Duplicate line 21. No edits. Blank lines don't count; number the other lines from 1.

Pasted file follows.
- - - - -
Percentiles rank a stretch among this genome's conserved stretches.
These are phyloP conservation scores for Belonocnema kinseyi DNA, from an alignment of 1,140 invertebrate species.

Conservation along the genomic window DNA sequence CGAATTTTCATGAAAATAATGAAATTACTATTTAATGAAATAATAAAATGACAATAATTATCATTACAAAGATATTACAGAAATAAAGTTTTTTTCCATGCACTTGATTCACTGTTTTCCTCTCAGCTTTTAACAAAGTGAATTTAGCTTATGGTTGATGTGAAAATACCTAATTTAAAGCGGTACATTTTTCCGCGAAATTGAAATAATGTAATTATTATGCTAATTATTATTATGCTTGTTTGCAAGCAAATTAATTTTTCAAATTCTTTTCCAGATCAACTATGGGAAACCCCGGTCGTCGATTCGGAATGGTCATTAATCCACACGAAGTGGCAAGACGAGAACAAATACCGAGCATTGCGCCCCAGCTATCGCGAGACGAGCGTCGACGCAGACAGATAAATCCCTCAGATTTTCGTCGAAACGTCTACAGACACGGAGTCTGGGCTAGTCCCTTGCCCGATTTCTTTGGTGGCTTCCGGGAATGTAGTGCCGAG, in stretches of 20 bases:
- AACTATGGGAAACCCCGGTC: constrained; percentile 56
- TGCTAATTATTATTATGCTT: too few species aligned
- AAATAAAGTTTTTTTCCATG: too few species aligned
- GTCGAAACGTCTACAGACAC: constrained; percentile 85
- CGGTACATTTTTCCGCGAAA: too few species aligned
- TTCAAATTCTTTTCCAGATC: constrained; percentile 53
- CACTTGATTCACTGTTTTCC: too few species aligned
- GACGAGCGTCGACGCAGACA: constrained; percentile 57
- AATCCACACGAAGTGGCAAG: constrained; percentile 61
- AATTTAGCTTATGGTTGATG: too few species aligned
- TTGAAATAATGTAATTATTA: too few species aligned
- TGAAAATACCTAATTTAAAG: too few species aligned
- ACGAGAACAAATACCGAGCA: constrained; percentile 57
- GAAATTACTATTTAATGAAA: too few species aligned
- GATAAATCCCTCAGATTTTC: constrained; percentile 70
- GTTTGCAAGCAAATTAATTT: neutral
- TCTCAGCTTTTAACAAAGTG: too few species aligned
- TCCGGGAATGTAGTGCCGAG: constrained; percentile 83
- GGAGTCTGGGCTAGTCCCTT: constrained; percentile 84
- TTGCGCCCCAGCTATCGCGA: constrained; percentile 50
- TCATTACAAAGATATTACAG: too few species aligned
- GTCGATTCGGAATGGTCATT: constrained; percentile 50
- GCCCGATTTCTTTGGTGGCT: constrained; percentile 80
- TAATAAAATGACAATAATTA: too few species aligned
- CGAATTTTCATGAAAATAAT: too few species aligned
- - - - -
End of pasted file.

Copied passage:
- TCCGGGAATGTAGTGCCGAG: constrained; percentile 83